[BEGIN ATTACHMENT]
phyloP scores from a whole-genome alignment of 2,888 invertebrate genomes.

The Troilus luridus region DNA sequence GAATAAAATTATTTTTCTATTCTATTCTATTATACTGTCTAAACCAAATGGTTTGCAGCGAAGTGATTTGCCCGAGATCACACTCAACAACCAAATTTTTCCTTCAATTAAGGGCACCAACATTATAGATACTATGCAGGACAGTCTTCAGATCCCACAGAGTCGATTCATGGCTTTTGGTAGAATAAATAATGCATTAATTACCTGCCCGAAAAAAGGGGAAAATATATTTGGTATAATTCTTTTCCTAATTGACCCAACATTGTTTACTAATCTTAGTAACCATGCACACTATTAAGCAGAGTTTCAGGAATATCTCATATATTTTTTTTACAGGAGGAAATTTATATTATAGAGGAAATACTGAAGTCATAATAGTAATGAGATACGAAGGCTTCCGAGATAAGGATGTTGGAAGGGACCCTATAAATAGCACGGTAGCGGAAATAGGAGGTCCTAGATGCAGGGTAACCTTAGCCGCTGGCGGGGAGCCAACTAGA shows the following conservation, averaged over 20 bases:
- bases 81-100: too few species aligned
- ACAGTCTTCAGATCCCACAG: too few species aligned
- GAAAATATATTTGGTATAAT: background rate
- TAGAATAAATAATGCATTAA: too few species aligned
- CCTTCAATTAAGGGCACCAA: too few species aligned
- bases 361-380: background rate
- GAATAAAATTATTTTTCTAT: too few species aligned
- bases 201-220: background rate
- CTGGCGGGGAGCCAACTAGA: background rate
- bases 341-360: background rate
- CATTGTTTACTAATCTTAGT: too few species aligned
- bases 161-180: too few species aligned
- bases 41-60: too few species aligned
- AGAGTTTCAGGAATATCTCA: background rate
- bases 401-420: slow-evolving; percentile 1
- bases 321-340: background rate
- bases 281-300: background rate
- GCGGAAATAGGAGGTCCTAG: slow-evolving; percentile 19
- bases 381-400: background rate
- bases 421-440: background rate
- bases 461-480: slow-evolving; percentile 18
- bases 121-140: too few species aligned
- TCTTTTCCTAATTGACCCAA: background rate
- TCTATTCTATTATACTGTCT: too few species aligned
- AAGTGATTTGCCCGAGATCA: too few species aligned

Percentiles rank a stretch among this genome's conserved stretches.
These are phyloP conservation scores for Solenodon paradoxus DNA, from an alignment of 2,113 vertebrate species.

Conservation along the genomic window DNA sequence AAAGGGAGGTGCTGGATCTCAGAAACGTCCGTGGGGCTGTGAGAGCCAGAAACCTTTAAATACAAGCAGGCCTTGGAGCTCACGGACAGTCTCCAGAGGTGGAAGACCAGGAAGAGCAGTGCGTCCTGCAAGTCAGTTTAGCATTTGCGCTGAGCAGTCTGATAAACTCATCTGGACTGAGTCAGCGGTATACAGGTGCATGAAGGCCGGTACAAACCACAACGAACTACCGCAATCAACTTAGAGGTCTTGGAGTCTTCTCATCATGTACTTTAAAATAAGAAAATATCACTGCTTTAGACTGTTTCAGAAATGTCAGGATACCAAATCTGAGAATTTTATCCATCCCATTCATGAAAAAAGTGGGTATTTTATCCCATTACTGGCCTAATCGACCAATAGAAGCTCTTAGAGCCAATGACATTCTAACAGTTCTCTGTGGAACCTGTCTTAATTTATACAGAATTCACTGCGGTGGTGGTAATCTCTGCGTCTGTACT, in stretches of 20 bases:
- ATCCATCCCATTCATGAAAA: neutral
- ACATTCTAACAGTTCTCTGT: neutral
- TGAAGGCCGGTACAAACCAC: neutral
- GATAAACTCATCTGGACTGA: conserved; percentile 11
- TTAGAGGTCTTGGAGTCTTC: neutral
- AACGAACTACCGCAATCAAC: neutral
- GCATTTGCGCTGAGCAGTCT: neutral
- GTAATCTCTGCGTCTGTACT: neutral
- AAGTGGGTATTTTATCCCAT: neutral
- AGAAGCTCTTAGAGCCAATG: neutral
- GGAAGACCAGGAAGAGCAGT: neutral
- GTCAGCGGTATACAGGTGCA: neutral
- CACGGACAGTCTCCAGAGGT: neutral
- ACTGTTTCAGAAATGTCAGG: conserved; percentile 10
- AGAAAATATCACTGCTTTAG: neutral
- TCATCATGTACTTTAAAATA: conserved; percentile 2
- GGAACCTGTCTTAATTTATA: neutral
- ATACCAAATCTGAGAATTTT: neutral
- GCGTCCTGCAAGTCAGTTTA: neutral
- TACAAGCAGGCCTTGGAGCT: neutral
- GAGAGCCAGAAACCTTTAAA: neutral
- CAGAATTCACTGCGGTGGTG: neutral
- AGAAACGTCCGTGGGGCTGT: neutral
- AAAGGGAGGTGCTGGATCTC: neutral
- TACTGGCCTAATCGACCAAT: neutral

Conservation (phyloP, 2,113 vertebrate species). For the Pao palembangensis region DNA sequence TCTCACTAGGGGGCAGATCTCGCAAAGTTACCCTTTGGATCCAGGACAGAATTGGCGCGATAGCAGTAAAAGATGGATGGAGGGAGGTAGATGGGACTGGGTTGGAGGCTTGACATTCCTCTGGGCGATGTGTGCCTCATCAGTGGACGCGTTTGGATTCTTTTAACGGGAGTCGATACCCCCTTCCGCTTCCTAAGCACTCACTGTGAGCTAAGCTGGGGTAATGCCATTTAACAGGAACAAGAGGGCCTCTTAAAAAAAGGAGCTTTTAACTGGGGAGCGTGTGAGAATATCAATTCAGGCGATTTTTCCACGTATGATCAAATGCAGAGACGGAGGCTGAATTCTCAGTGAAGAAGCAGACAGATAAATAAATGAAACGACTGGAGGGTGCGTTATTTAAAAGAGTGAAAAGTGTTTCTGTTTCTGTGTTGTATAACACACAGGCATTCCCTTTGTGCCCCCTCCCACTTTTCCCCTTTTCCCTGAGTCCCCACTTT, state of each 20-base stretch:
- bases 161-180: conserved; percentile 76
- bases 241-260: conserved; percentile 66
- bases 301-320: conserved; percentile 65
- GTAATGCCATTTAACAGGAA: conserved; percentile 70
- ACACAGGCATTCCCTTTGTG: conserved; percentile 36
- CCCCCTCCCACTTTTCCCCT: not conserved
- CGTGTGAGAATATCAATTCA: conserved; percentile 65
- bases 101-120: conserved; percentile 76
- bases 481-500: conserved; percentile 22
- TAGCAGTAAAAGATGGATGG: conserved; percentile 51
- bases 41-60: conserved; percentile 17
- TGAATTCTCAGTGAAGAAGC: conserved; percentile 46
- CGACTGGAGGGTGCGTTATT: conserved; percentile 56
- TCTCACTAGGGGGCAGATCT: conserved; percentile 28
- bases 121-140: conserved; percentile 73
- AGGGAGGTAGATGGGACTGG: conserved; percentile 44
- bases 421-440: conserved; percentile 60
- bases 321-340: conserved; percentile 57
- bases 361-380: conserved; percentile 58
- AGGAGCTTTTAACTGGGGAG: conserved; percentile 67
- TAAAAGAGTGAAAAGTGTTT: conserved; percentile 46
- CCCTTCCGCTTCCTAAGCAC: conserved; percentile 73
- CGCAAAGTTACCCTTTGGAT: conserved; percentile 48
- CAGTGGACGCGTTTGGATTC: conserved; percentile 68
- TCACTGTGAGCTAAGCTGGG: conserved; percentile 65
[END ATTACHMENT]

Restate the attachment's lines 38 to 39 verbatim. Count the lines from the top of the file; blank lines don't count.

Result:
- GTAATCTCTGCGTCTGTACT: neutral
- AAGTGGGTATTTTATCCCAT: neutral